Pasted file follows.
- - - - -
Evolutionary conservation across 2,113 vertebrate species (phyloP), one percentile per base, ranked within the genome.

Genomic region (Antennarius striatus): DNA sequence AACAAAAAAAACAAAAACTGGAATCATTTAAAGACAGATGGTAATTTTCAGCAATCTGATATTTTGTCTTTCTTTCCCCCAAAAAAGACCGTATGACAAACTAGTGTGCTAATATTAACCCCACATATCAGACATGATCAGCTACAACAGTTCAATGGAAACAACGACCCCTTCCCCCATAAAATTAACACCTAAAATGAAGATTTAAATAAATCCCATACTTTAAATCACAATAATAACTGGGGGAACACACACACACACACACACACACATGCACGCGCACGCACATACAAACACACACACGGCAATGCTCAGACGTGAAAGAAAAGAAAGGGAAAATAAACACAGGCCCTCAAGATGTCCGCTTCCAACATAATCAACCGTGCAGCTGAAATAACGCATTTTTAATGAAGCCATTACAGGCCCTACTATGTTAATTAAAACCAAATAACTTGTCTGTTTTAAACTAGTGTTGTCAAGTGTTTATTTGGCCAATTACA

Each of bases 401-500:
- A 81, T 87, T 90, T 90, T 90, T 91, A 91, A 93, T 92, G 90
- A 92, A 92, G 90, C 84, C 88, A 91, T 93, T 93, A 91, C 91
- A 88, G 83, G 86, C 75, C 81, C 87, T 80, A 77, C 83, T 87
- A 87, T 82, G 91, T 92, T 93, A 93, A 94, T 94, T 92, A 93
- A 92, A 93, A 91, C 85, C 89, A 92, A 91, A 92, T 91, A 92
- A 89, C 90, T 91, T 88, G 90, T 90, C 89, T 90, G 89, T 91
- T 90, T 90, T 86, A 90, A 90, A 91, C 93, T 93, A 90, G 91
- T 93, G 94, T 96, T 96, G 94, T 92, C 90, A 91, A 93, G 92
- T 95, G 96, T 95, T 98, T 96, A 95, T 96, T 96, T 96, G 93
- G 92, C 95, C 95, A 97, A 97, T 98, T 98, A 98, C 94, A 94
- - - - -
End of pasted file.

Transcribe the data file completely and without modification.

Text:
Evolutionary conservation across 2,113 vertebrate species (phyloP), one percentile per base, ranked within the genome.

Genomic region (Antennarius striatus): DNA sequence AACAAAAAAAACAAAAACTGGAATCATTTAAAGACAGATGGTAATTTTCAGCAATCTGATATTTTGTCTTTCTTTCCCCCAAAAAAGACCGTATGACAAACTAGTGTGCTAATATTAACCCCACATATCAGACATGATCAGCTACAACAGTTCAATGGAAACAACGACCCCTTCCCCCATAAAATTAACACCTAAAATGAAGATTTAAATAAATCCCATACTTTAAATCACAATAATAACTGGGGGAACACACACACACACACACACACACATGCACGCGCACGCACATACAAACACACACACGGCAATGCTCAGACGTGAAAGAAAAGAAAGGGAAAATAAACACAGGCCCTCAAGATGTCCGCTTCCAACATAATCAACCGTGCAGCTGAAATAACGCATTTTTAATGAAGCCATTACAGGCCCTACTATGTTAATTAAAACCAAATAACTTGTCTGTTTTAAACTAGTGTTGTCAAGTGTTTATTTGGCCAATTACA

Each of bases 401-500:
- A 81, T 87, T 90, T 90, T 90, T 91, A 91, A 93, T 92, G 90
- A 92, A 92, G 90, C 84, C 88, A 91, T 93, T 93, A 91, C 91
- A 88, G 83, G 86, C 75, C 81, C 87, T 80, A 77, C 83, T 87
- A 87, T 82, G 91, T 92, T 93, A 93, A 94, T 94, T 92, A 93
- A 92, A 93, A 91, C 85, C 89, A 92, A 91, A 92, T 91, A 92
- A 89, C 90, T 91, T 88, G 90, T 90, C 89, T 90, G 89, T 91
- T 90, T 90, T 86, A 90, A 90, A 91, C 93, T 93, A 90, G 91
- T 93, G 94, T 96, T 96, G 94, T 92, C 90, A 91, A 93, G 92
- T 95, G 96, T 95, T 98, T 96, A 95, T 96, T 96, T 96, G 93
- G 92, C 95, C 95, A 97, A 97, T 98, T 98, A 98, C 94, A 94